As we have seen from earlier sections, functions are instances of objects, and, of course, each instance requires an allocation in the heap. There are also method invocations required when invoking the function. Overall, using functions introduces an overhead.
Kotlin allows us to avoid this overhead by use of the
inline keyword. This keyword indicates to the compiler that the function marked as inline, as well as function parameters, should be expanded and generated inline at the call site, hence the name.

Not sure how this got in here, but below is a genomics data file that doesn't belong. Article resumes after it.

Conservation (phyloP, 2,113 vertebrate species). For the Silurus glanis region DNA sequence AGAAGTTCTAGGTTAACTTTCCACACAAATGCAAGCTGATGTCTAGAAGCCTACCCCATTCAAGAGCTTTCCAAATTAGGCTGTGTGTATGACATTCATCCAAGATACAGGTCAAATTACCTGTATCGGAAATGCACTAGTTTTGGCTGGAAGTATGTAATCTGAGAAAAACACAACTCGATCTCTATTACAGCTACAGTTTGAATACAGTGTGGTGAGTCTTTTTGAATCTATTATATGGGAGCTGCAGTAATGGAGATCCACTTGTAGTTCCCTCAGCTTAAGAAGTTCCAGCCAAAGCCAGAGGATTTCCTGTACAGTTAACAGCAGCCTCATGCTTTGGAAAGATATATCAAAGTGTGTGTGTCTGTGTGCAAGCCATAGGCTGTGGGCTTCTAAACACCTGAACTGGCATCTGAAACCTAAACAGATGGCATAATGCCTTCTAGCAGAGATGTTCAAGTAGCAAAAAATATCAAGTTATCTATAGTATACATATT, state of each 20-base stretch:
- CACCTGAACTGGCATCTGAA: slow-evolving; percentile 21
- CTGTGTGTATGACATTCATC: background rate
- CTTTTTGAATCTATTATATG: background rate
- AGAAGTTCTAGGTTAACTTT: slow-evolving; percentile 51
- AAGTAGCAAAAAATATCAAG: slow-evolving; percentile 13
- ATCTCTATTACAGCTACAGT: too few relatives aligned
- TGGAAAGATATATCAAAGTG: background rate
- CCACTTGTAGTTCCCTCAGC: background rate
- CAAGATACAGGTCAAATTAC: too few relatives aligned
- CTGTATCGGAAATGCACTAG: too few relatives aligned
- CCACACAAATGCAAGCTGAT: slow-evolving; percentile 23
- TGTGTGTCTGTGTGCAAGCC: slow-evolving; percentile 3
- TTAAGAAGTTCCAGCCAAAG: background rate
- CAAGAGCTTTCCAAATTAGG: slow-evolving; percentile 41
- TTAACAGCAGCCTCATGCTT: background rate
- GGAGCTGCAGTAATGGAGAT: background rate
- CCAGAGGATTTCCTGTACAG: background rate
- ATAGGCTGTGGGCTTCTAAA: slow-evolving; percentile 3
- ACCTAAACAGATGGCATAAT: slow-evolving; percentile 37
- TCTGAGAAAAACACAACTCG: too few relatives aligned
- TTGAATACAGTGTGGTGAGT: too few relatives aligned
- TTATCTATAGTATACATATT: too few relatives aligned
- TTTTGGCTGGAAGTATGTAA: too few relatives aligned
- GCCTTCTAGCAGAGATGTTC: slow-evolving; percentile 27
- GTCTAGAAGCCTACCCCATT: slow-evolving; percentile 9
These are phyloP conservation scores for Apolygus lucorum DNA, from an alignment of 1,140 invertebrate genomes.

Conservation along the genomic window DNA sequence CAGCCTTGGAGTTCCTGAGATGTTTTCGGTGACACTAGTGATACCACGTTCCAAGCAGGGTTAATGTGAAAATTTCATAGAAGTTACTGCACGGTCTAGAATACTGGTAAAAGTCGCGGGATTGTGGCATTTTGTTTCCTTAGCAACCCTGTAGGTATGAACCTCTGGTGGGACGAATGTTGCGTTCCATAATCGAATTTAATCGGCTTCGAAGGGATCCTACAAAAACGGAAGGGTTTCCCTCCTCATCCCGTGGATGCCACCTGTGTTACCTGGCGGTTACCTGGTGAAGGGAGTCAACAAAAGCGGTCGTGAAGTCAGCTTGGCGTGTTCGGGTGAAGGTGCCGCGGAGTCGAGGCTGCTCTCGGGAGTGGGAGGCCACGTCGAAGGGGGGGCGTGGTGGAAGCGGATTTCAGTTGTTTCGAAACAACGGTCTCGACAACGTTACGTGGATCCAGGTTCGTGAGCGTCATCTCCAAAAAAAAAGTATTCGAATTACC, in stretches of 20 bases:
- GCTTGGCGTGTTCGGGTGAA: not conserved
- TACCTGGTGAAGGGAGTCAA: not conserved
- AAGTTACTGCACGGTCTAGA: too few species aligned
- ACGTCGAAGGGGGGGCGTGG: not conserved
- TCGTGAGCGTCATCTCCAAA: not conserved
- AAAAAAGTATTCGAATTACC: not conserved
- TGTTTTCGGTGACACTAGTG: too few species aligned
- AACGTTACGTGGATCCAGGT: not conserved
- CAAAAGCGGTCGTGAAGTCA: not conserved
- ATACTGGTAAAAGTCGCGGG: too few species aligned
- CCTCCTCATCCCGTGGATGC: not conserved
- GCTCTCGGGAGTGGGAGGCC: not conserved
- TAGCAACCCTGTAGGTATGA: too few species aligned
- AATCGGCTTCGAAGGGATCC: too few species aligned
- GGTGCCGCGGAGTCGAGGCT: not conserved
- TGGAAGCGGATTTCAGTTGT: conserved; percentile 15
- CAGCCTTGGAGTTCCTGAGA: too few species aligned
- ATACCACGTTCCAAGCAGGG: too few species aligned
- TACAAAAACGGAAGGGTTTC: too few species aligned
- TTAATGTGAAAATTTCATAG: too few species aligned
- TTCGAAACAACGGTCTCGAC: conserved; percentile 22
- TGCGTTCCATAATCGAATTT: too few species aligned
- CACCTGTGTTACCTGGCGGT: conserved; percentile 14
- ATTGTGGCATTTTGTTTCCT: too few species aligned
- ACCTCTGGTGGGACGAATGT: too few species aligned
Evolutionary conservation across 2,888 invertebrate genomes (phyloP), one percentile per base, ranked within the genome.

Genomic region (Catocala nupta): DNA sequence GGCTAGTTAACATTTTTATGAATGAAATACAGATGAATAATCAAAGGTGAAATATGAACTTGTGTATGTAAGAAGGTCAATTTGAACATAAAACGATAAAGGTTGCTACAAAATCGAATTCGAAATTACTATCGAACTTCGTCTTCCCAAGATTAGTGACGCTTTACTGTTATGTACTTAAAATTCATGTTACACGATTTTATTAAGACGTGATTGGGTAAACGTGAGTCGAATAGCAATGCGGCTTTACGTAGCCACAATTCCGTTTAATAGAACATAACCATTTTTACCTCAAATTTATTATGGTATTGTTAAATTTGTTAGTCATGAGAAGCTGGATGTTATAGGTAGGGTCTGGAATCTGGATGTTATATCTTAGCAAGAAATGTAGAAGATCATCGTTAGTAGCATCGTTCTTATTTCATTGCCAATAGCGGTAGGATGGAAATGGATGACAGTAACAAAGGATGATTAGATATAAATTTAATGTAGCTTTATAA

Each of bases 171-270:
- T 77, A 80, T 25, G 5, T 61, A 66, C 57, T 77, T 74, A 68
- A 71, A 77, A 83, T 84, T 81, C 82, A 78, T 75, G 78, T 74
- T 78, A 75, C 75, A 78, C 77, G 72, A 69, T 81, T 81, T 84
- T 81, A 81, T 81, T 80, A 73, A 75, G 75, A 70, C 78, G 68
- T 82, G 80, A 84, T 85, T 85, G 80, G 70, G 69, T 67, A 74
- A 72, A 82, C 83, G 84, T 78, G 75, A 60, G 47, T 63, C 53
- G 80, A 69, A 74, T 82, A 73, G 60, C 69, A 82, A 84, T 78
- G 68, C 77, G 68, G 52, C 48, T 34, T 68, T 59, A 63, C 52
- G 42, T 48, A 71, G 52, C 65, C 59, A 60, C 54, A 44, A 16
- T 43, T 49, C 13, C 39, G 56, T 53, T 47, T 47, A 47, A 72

What does this mean exactly? Let's consider a function that handles resources in a safe manner: that is, the resource will always be closed correctly, even if the code throws an exception:
fun <T : AutoCloseable, U> withResource(resource: ...